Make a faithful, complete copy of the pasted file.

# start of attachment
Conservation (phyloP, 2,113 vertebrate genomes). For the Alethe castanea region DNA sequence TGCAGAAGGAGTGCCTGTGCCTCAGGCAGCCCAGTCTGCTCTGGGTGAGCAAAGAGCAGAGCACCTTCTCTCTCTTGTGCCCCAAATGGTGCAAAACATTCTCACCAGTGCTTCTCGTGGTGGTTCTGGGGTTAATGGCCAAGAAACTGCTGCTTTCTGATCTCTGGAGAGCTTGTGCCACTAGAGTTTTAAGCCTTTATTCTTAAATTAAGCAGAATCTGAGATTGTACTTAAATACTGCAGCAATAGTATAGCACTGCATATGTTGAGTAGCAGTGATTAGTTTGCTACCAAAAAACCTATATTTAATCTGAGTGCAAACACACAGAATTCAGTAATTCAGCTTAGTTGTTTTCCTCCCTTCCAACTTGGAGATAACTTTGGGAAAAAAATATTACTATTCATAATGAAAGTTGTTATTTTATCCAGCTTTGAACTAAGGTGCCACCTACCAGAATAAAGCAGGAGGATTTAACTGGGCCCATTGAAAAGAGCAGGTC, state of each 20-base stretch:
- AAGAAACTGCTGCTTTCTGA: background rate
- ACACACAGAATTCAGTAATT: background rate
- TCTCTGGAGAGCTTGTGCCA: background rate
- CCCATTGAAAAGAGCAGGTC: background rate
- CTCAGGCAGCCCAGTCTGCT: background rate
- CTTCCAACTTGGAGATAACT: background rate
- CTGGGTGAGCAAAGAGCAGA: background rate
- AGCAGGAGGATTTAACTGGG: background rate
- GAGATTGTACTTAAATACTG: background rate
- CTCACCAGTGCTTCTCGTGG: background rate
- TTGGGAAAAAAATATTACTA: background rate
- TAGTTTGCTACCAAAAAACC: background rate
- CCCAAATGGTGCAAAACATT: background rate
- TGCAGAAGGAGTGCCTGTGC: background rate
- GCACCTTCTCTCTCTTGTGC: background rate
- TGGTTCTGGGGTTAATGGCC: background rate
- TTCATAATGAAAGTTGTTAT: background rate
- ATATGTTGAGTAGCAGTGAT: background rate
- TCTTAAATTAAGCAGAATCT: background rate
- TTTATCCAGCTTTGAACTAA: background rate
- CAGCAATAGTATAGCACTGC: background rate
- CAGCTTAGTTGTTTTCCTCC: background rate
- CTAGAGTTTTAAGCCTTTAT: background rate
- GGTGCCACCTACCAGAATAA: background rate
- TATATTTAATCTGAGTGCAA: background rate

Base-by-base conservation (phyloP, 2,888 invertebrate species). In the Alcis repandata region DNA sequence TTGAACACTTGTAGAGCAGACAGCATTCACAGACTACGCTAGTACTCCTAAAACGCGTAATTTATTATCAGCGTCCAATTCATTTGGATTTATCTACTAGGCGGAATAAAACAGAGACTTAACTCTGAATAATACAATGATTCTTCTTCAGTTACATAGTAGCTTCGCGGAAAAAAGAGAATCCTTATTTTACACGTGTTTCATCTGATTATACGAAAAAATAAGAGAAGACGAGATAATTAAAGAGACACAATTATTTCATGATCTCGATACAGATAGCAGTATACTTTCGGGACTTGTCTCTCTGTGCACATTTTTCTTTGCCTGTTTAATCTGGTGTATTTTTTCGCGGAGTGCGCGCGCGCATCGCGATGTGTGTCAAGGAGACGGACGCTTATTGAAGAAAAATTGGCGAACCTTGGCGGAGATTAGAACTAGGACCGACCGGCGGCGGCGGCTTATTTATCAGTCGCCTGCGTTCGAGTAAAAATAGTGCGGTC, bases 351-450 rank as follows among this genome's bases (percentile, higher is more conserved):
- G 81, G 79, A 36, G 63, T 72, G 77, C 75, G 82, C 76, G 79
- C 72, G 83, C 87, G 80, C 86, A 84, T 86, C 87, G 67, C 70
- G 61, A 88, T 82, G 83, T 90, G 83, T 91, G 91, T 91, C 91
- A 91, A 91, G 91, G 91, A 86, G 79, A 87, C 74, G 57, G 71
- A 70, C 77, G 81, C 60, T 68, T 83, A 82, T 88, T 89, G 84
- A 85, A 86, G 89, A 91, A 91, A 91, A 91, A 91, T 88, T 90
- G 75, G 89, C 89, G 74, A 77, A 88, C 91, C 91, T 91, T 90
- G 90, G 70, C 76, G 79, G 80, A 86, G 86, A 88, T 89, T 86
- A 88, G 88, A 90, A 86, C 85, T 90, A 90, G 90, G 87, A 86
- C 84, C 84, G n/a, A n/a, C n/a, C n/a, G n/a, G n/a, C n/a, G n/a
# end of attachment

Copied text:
Conservation (phyloP, 2,113 vertebrate genomes). For the Alethe castanea region DNA sequence TGCAGAAGGAGTGCCTGTGCCTCAGGCAGCCCAGTCTGCTCTGGGTGAGCAAAGAGCAGAGCACCTTCTCTCTCTTGTGCCCCAAATGGTGCAAAACATTCTCACCAGTGCTTCTCGTGGTGGTTCTGGGGTTAATGGCCAAGAAACTGCTGCTTTCTGATCTCTGGAGAGCTTGTGCCACTAGAGTTTTAAGCCTTTATTCTTAAATTAAGCAGAATCTGAGATTGTACTTAAATACTGCAGCAATAGTATAGCACTGCATATGTTGAGTAGCAGTGATTAGTTTGCTACCAAAAAACCTATATTTAATCTGAGTGCAAACACACAGAATTCAGTAATTCAGCTTAGTTGTTTTCCTCCCTTCCAACTTGGAGATAACTTTGGGAAAAAAATATTACTATTCATAATGAAAGTTGTTATTTTATCCAGCTTTGAACTAAGGTGCCACCTACCAGAATAAAGCAGGAGGATTTAACTGGGCCCATTGAAAAGAGCAGGTC, state of each 20-base stretch:
- AAGAAACTGCTGCTTTCTGA: background rate
- ACACACAGAATTCAGTAATT: background rate
- TCTCTGGAGAGCTTGTGCCA: background rate
- CCCATTGAAAAGAGCAGGTC: background rate
- CTCAGGCAGCCCAGTCTGCT: background rate
- CTTCCAACTTGGAGATAACT: background rate
- CTGGGTGAGCAAAGAGCAGA: background rate
- AGCAGGAGGATTTAACTGGG: background rate
- GAGATTGTACTTAAATACTG: background rate
- CTCACCAGTGCTTCTCGTGG: background rate
- TTGGGAAAAAAATATTACTA: background rate
- TAGTTTGCTACCAAAAAACC: background rate
- CCCAAATGGTGCAAAACATT: background rate
- TGCAGAAGGAGTGCCTGTGC: background rate
- GCACCTTCTCTCTCTTGTGC: background rate
- TGGTTCTGGGGTTAATGGCC: background rate
- TTCATAATGAAAGTTGTTAT: background rate
- ATATGTTGAGTAGCAGTGAT: background rate
- TCTTAAATTAAGCAGAATCT: background rate
- TTTATCCAGCTTTGAACTAA: background rate
- CAGCAATAGTATAGCACTGC: background rate
- CAGCTTAGTTGTTTTCCTCC: background rate
- CTAGAGTTTTAAGCCTTTAT: background rate
- GGTGCCACCTACCAGAATAA: background rate
- TATATTTAATCTGAGTGCAA: background rate

Base-by-base conservation (phyloP, 2,888 invertebrate species). In the Alcis repandata region DNA sequence TTGAACACTTGTAGAGCAGACAGCATTCACAGACTACGCTAGTACTCCTAAAACGCGTAATTTATTATCAGCGTCCAATTCATTTGGATTTATCTACTAGGCGGAATAAAACAGAGACTTAACTCTGAATAATACAATGATTCTTCTTCAGTTACATAGTAGCTTCGCGGAAAAAAGAGAATCCTTATTTTACACGTGTTTCATCTGATTATACGAAAAAATAAGAGAAGACGAGATAATTAAAGAGACACAATTATTTCATGATCTCGATACAGATAGCAGTATACTTTCGGGACTTGTCTCTCTGTGCACATTTTTCTTTGCCTGTTTAATCTGGTGTATTTTTTCGCGGAGTGCGCGCGCGCATCGCGATGTGTGTCAAGGAGACGGACGCTTATTGAAGAAAAATTGGCGAACCTTGGCGGAGATTAGAACTAGGACCGACCGGCGGCGGCGGCTTATTTATCAGTCGCCTGCGTTCGAGTAAAAATAGTGCGGTC, bases 351-450 rank as follows among this genome's bases (percentile, higher is more conserved):
- G 81, G 79, A 36, G 63, T 72, G 77, C 75, G 82, C 76, G 79
- C 72, G 83, C 87, G 80, C 86, A 84, T 86, C 87, G 67, C 70
- G 61, A 88, T 82, G 83, T 90, G 83, T 91, G 91, T 91, C 91
- A 91, A 91, G 91, G 91, A 86, G 79, A 87, C 74, G 57, G 71
- A 70, C 77, G 81, C 60, T 68, T 83, A 82, T 88, T 89, G 84
- A 85, A 86, G 89, A 91, A 91, A 91, A 91, A 91, T 88, T 90
- G 75, G 89, C 89, G 74, A 77, A 88, C 91, C 91, T 91, T 90
- G 90, G 70, C 76, G 79, G 80, A 86, G 86, A 88, T 89, T 86
- A 88, G 88, A 90, A 86, C 85, T 90, A 90, G 90, G 87, A 86
- C 84, C 84, G n/a, A n/a, C n/a, C n/a, G n/a, G n/a, C n/a, G n/a